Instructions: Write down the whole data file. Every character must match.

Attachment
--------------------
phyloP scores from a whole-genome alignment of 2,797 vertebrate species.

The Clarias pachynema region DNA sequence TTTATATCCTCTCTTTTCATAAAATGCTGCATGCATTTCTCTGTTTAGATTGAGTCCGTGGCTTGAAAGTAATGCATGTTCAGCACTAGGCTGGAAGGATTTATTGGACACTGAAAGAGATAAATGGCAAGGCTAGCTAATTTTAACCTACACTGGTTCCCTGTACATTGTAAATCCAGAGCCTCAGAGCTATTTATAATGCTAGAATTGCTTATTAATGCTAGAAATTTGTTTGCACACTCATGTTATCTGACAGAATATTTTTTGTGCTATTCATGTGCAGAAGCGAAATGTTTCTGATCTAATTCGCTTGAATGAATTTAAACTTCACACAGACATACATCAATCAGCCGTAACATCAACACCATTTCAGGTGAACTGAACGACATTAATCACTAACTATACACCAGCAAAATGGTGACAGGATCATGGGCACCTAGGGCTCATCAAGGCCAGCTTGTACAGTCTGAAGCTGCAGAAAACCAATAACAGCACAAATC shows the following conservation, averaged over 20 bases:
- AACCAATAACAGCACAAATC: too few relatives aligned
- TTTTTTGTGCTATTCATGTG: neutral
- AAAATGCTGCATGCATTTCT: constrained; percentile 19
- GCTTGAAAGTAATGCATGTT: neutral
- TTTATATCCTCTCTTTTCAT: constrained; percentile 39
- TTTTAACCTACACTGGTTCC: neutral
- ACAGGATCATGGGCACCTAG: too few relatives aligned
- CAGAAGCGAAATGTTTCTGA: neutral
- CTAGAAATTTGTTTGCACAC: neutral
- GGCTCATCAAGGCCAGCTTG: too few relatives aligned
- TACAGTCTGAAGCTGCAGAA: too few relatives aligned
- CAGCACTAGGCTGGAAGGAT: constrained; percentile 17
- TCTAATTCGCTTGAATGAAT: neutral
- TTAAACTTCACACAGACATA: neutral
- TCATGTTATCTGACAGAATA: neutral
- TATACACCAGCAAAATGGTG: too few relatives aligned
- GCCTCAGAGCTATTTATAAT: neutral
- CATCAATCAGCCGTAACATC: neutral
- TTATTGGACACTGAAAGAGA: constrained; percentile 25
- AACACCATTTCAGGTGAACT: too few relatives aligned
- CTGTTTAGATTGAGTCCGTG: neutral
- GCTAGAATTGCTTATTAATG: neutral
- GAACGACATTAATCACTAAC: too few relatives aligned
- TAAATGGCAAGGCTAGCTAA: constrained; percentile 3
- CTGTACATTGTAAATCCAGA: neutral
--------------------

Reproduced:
phyloP scores from a whole-genome alignment of 2,797 vertebrate species.

The Clarias pachynema region DNA sequence TTTATATCCTCTCTTTTCATAAAATGCTGCATGCATTTCTCTGTTTAGATTGAGTCCGTGGCTTGAAAGTAATGCATGTTCAGCACTAGGCTGGAAGGATTTATTGGACACTGAAAGAGATAAATGGCAAGGCTAGCTAATTTTAACCTACACTGGTTCCCTGTACATTGTAAATCCAGAGCCTCAGAGCTATTTATAATGCTAGAATTGCTTATTAATGCTAGAAATTTGTTTGCACACTCATGTTATCTGACAGAATATTTTTTGTGCTATTCATGTGCAGAAGCGAAATGTTTCTGATCTAATTCGCTTGAATGAATTTAAACTTCACACAGACATACATCAATCAGCCGTAACATCAACACCATTTCAGGTGAACTGAACGACATTAATCACTAACTATACACCAGCAAAATGGTGACAGGATCATGGGCACCTAGGGCTCATCAAGGCCAGCTTGTACAGTCTGAAGCTGCAGAAAACCAATAACAGCACAAATC shows the following conservation, averaged over 20 bases:
- AACCAATAACAGCACAAATC: too few relatives aligned
- TTTTTTGTGCTATTCATGTG: neutral
- AAAATGCTGCATGCATTTCT: constrained; percentile 19
- GCTTGAAAGTAATGCATGTT: neutral
- TTTATATCCTCTCTTTTCAT: constrained; percentile 39
- TTTTAACCTACACTGGTTCC: neutral
- ACAGGATCATGGGCACCTAG: too few relatives aligned
- CAGAAGCGAAATGTTTCTGA: neutral
- CTAGAAATTTGTTTGCACAC: neutral
- GGCTCATCAAGGCCAGCTTG: too few relatives aligned
- TACAGTCTGAAGCTGCAGAA: too few relatives aligned
- CAGCACTAGGCTGGAAGGAT: constrained; percentile 17
- TCTAATTCGCTTGAATGAAT: neutral
- TTAAACTTCACACAGACATA: neutral
- TCATGTTATCTGACAGAATA: neutral
- TATACACCAGCAAAATGGTG: too few relatives aligned
- GCCTCAGAGCTATTTATAAT: neutral
- CATCAATCAGCCGTAACATC: neutral
- TTATTGGACACTGAAAGAGA: constrained; percentile 25
- AACACCATTTCAGGTGAACT: too few relatives aligned
- CTGTTTAGATTGAGTCCGTG: neutral
- GCTAGAATTGCTTATTAATG: neutral
- GAACGACATTAATCACTAAC: too few relatives aligned
- TAAATGGCAAGGCTAGCTAA: constrained; percentile 3
- CTGTACATTGTAAATCCAGA: neutral